Entrepreneurship Event to Focus on VetsPosted: Updated:
More than two dozen veterans with disabilities will take part in an entrepreneurship "bootcamp" that begins Friday at Purdue University. The event is designed to help participants start their own businesses. In a recent interview on Inside INdiana Business Television, Krannert School of Management Dean Chris Earley also said the program focuses on experiential learning. October 28, 2013
WEST LAFAYETTE, Ind. - Purdue University will host 29 veterans beginning Friday (Nov. 1) for the Entrepreneurship Bootcamp for Veterans with Disabilities.
Purdue's Krannert School of Management is one of eight schools at universities around the country that teach the bootcamp, which is aimed at helping post-9/11 veterans with disabilities start their own businesses.
The veterans will begin the program in Indianapolis where Mayor Greg Ballard will welcome them at an opening reception at the Indiana War Memorial.
The EBV students will be on the Purdue campus from Saturday evening through Nov. 9, which is Military Appreciation Day at Purdue. The EBV events will end with a commencement celebration at the Purdue Memorial Union.
Created at Syracuse University's Whitman School of Management in 2007, EBV teaches participants principles of entrepreneurship and small-business management. All expenses are paid.
The program is conducted in three phases: a self-study session in which veterans had access to the Ice House Entrepreneurship Program, a new online learning program; an intensive, on-campus residency session where veterans learn to develop their own business concepts and understand the basic elements of small-business management; and a 12-month mentorship with faculty experts at the participating universities.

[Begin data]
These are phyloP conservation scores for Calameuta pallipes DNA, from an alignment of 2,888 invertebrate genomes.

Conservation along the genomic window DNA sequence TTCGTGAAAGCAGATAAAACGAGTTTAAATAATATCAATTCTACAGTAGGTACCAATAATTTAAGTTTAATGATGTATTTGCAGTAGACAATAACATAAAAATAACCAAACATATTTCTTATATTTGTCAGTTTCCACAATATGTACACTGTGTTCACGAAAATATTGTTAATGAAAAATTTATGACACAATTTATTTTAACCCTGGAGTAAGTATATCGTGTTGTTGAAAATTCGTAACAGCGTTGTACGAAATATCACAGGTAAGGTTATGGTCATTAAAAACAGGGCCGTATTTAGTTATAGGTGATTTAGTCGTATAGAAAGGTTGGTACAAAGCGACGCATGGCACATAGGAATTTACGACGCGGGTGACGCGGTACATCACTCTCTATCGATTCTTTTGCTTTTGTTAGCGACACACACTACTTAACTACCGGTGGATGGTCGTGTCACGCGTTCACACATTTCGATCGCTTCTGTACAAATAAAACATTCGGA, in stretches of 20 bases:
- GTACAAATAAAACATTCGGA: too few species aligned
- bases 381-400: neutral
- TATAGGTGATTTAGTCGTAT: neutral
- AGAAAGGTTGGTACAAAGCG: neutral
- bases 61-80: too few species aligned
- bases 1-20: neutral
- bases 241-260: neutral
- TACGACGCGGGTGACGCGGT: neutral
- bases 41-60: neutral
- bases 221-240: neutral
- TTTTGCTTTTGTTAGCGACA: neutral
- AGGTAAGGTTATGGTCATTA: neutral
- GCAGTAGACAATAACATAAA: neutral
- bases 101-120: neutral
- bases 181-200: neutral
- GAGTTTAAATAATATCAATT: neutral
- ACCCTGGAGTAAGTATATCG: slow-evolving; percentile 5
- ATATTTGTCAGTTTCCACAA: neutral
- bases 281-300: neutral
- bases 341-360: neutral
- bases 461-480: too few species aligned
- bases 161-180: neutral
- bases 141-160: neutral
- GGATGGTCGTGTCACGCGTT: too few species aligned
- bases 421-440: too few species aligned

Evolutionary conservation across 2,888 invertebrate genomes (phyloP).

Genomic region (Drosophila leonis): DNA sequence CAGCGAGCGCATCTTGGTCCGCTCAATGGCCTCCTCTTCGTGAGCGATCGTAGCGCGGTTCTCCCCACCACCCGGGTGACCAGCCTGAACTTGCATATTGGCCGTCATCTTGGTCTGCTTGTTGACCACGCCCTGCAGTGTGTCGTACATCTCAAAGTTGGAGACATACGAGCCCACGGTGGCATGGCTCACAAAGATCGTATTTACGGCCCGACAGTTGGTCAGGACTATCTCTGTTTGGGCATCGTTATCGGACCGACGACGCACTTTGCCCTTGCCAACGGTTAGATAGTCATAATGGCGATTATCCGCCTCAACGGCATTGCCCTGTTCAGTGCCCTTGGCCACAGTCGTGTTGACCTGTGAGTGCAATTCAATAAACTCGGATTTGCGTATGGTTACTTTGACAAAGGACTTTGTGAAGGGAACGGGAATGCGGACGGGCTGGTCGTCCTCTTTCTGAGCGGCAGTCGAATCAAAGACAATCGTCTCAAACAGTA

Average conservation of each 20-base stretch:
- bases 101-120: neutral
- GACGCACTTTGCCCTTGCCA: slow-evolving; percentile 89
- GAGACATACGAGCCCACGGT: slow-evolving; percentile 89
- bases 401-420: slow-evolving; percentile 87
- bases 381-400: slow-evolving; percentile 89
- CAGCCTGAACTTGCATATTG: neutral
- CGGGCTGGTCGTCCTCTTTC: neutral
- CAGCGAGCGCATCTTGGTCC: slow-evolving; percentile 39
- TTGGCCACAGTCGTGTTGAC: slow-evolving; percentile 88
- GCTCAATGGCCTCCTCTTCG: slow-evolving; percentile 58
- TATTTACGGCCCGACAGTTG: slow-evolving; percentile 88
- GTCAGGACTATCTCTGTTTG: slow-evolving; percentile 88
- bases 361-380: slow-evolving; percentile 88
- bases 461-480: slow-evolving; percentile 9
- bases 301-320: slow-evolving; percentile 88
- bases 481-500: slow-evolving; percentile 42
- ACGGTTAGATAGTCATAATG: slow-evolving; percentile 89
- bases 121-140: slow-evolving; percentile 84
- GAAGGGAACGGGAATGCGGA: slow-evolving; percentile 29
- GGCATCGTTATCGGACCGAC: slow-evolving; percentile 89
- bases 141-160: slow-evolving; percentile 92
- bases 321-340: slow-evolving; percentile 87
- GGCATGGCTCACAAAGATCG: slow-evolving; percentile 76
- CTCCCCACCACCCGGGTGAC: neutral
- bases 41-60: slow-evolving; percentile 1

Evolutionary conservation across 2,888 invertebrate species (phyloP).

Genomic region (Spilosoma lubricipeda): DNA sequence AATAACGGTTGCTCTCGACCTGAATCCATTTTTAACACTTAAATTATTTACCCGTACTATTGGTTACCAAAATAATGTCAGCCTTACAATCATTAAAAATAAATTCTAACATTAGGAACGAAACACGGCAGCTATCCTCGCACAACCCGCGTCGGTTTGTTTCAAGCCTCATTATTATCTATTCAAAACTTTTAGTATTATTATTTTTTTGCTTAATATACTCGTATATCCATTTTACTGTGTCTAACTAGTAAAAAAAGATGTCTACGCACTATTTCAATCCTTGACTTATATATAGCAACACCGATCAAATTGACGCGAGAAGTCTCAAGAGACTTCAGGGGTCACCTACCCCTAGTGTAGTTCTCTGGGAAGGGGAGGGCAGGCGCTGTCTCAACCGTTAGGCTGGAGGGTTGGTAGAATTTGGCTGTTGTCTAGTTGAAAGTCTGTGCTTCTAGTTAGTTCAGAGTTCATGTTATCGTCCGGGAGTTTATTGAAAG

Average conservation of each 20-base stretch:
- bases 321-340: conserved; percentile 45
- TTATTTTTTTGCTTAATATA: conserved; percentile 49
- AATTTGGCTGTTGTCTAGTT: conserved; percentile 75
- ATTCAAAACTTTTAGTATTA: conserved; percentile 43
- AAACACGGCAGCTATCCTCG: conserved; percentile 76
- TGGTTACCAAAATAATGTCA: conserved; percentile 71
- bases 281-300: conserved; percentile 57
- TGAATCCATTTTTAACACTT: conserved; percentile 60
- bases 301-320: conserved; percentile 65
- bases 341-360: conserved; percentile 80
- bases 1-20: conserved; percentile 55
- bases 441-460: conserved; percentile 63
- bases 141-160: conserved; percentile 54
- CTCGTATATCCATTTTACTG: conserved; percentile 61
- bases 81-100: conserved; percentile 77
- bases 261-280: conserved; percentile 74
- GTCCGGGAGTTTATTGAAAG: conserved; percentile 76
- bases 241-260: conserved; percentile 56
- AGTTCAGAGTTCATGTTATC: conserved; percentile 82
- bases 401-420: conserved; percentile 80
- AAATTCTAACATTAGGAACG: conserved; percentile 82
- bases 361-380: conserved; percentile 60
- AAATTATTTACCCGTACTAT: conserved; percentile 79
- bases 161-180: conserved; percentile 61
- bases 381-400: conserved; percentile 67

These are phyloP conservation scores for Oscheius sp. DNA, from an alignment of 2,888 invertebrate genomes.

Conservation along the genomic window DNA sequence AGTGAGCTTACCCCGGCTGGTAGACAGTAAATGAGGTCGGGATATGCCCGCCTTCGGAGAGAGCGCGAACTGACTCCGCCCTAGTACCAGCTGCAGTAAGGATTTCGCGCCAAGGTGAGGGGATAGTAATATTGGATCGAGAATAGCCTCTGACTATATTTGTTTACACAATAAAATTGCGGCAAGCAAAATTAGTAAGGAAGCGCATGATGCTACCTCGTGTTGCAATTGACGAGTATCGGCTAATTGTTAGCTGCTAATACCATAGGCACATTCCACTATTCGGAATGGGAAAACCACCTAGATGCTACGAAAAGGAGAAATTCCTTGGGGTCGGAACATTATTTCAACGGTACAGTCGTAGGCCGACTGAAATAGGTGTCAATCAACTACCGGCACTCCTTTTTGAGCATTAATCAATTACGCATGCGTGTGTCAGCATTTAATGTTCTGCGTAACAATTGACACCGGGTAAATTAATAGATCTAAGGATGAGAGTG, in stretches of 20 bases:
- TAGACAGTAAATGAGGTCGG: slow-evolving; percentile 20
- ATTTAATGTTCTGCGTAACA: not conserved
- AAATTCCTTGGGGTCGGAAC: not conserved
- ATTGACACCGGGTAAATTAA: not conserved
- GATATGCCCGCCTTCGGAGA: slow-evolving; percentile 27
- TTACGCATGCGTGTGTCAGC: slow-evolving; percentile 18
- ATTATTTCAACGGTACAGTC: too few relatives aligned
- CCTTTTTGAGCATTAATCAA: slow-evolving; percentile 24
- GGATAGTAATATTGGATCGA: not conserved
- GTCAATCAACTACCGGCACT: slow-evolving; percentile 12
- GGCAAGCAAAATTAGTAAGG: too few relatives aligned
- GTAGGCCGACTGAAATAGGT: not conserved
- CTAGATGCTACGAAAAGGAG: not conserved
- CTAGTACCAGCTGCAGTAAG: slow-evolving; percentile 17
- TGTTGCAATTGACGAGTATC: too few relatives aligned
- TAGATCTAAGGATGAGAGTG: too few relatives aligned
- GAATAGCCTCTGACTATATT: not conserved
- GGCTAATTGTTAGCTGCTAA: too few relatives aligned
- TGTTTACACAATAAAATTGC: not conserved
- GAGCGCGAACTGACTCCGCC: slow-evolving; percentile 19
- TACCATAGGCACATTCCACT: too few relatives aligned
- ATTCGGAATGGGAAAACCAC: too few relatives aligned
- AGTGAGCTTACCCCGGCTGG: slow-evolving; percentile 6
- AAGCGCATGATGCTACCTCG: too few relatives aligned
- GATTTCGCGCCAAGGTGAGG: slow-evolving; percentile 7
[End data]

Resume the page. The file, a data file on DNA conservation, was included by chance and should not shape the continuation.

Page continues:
Students are accepted into the program based on the quality of their proposals for starting their own businesses.
This year's Krannert class comes from 16 states, including two participants from Indiana: Ryan Bardes, an Army veteran from Indianapolis, and Jason Crook, a Marine veteran from Hebron.
EBV integrates faculty, entrepreneurs, disability experts and business professionals. Veterans receive instruction on topics such as feasibility and market analysis, supply chain management, and financing new ventures.
Among the speakers the veterans will hear are Krannert Dean Christopher Earley; Air Force Col. Tim Cahoon; Michael Haynie, EBV founder and executive director of the Institute for Military Families at Syracuse; William and Kathy Scheessele, MBDi Group ; Thomas Spurgeon, Purdue Board of Trustees chairman; Jack Ricchiutti, writer and engagement artist; Bonnie Garvey and Michael Houlihan, co-founders of Barefoot Winery; Les Meade, a judge and Purdue lecturer; Josh Lindblom, major league baseball player; Jack Plunkett, CEO of Plunkett Research; auto dealer Bob Rohrman; Jason Levin, partner in DLA Piper global law firm; Purdue football coach Darrell Hazell; Coast Guard Rear Adm. Thomas Ostebo; Dr. Tony Ratliff of Stony Creek Dentistry and MissionKonnect; and Eddie Rivers of Kids' Voice of Indiana.
The EBV participants will present their commercialization plans on Nov. 8 during a Purdue Military and Veterans Affairs Symposium at Krannert. The EBV class will be recognized at the Purdue-University of Iowa football game Nov. 9.
The veterans also will be visited during the week by a therapy cat and dogs from the Lafayette Caring Paws organization.
In addition to Krannert and Syracuse, others in the EBV consortium are the University of California, Los Angeles, Anderson School of Management; the Mays Business School at Texas A&M University; the Florida State University College of Business; the University of Connecticut School of Business; E.J. Ourso College of Business, Louisiana State University; and Cornell University's School of Hotel Administration.
More information on the EBV program can be found at http://www.krannert.purdue.edu/military/ebv/
Those wanting to attend the opening reception in Indianapolis can RSVP at that site.
Source: Purdue University